The Tea Party scored a victory in Nebraska’s Republican U.S. Senate primary, a win that groups tied to the limited-government movement are banking will boost momentum heading into the heart of the 2014 nomination calendar.
Defining battles in a Republican Party feud will play out during the next month in primaries that will help determine control of the U.S. Senate and shape the party’s priorities before the 2016 presidential campaign.
Tea Party-backed Christine O’Donnell won the Republican U.S. Senate nomination in Delaware, becoming the latest insurgent candidate to overcome opposition from party officials who expressed doubt about her chances of winning the seat in November.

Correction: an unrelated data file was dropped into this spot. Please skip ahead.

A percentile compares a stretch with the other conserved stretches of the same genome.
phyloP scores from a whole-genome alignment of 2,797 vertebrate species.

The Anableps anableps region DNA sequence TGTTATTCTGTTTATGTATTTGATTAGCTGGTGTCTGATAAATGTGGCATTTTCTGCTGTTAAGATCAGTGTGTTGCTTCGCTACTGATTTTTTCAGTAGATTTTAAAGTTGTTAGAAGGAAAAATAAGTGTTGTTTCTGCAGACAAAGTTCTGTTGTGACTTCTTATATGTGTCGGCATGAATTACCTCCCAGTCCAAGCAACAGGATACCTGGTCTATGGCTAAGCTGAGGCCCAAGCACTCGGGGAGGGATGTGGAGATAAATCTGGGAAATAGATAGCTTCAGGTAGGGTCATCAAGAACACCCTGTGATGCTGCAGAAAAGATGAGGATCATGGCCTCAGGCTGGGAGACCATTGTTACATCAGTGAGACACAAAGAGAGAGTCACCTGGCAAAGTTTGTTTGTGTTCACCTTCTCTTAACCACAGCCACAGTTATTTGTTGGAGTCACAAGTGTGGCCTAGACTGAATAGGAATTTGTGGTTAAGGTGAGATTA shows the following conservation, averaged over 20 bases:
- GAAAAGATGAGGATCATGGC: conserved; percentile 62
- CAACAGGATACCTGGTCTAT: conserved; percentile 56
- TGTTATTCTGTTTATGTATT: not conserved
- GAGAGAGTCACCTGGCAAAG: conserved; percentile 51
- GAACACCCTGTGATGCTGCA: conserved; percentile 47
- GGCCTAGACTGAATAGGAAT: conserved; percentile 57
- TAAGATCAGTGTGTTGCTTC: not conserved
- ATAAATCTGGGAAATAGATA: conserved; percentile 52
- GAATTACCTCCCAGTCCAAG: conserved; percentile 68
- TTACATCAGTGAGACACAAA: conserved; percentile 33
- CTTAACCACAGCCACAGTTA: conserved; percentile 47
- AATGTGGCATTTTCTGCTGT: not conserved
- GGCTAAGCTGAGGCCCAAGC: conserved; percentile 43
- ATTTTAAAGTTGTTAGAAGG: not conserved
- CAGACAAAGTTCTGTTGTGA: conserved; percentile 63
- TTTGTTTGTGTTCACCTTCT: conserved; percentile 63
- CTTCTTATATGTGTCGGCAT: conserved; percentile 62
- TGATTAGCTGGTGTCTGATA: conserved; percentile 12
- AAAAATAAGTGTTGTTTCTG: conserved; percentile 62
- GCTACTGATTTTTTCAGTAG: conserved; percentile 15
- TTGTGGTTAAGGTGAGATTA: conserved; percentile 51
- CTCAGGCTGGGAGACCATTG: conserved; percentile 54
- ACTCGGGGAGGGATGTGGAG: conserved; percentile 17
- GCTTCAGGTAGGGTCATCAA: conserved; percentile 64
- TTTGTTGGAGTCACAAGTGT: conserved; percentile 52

The election that will determine control of the U.S. Senate is more than seven months away, an eternity in American politics. Even so, independent analysts are increasingly bullish on Republican prospects of gaining the six seats the party needs to win control of the chamber.
Tea Party-backed Christine O’Donnell defeated a veteran lawmaker for the Republican U.S. Senate nomination in Delaware, an upset analysts said would increase Democrats’ chances of holding the seat and retaining control of the chamber in November.
It wasn’t supposed to be this way. Republicans in Washington wanted North Carolina House Speaker Thom Tillis to quickly win the party’s Senate nomination and focus entirely on vulnerable Democratic incumbent Kay Hagan.